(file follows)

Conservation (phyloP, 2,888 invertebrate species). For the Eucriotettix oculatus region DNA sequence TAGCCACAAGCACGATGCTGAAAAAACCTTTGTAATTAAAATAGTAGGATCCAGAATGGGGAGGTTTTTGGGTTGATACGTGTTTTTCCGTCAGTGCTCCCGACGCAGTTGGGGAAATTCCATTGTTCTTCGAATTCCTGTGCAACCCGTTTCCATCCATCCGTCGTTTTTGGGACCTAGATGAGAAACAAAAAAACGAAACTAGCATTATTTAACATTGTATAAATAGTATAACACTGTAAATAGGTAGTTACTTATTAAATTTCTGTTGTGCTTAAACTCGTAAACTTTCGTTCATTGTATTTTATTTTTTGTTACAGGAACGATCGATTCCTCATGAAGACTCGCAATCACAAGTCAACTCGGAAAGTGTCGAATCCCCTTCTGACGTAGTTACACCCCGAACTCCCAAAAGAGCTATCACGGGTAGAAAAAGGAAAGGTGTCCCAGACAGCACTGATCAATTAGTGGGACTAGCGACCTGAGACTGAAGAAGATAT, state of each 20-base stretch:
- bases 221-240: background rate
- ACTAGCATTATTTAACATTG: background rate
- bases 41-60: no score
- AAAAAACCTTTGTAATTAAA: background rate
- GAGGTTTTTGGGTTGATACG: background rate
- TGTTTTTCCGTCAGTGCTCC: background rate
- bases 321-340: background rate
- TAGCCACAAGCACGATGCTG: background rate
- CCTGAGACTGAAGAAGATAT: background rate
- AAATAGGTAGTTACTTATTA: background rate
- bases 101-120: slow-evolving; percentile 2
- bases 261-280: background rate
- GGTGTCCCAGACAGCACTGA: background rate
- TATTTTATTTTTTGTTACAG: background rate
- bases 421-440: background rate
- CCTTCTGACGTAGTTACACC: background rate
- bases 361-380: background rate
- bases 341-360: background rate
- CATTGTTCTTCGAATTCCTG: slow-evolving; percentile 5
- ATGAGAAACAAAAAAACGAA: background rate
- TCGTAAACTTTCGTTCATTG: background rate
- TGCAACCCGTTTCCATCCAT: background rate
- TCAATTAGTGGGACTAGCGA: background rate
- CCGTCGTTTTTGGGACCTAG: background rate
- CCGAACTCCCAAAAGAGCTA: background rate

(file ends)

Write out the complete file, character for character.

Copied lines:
Conservation (phyloP, 2,888 invertebrate species). For the Eucriotettix oculatus region DNA sequence TAGCCACAAGCACGATGCTGAAAAAACCTTTGTAATTAAAATAGTAGGATCCAGAATGGGGAGGTTTTTGGGTTGATACGTGTTTTTCCGTCAGTGCTCCCGACGCAGTTGGGGAAATTCCATTGTTCTTCGAATTCCTGTGCAACCCGTTTCCATCCATCCGTCGTTTTTGGGACCTAGATGAGAAACAAAAAAACGAAACTAGCATTATTTAACATTGTATAAATAGTATAACACTGTAAATAGGTAGTTACTTATTAAATTTCTGTTGTGCTTAAACTCGTAAACTTTCGTTCATTGTATTTTATTTTTTGTTACAGGAACGATCGATTCCTCATGAAGACTCGCAATCACAAGTCAACTCGGAAAGTGTCGAATCCCCTTCTGACGTAGTTACACCCCGAACTCCCAAAAGAGCTATCACGGGTAGAAAAAGGAAAGGTGTCCCAGACAGCACTGATCAATTAGTGGGACTAGCGACCTGAGACTGAAGAAGATAT, state of each 20-base stretch:
- bases 221-240: background rate
- ACTAGCATTATTTAACATTG: background rate
- bases 41-60: no score
- AAAAAACCTTTGTAATTAAA: background rate
- GAGGTTTTTGGGTTGATACG: background rate
- TGTTTTTCCGTCAGTGCTCC: background rate
- bases 321-340: background rate
- TAGCCACAAGCACGATGCTG: background rate
- CCTGAGACTGAAGAAGATAT: background rate
- AAATAGGTAGTTACTTATTA: background rate
- bases 101-120: slow-evolving; percentile 2
- bases 261-280: background rate
- GGTGTCCCAGACAGCACTGA: background rate
- TATTTTATTTTTTGTTACAG: background rate
- bases 421-440: background rate
- CCTTCTGACGTAGTTACACC: background rate
- bases 361-380: background rate
- bases 341-360: background rate
- CATTGTTCTTCGAATTCCTG: slow-evolving; percentile 5
- ATGAGAAACAAAAAAACGAA: background rate
- TCGTAAACTTTCGTTCATTG: background rate
- TGCAACCCGTTTCCATCCAT: background rate
- TCAATTAGTGGGACTAGCGA: background rate
- CCGTCGTTTTTGGGACCTAG: background rate
- CCGAACTCCCAAAAGAGCTA: background rate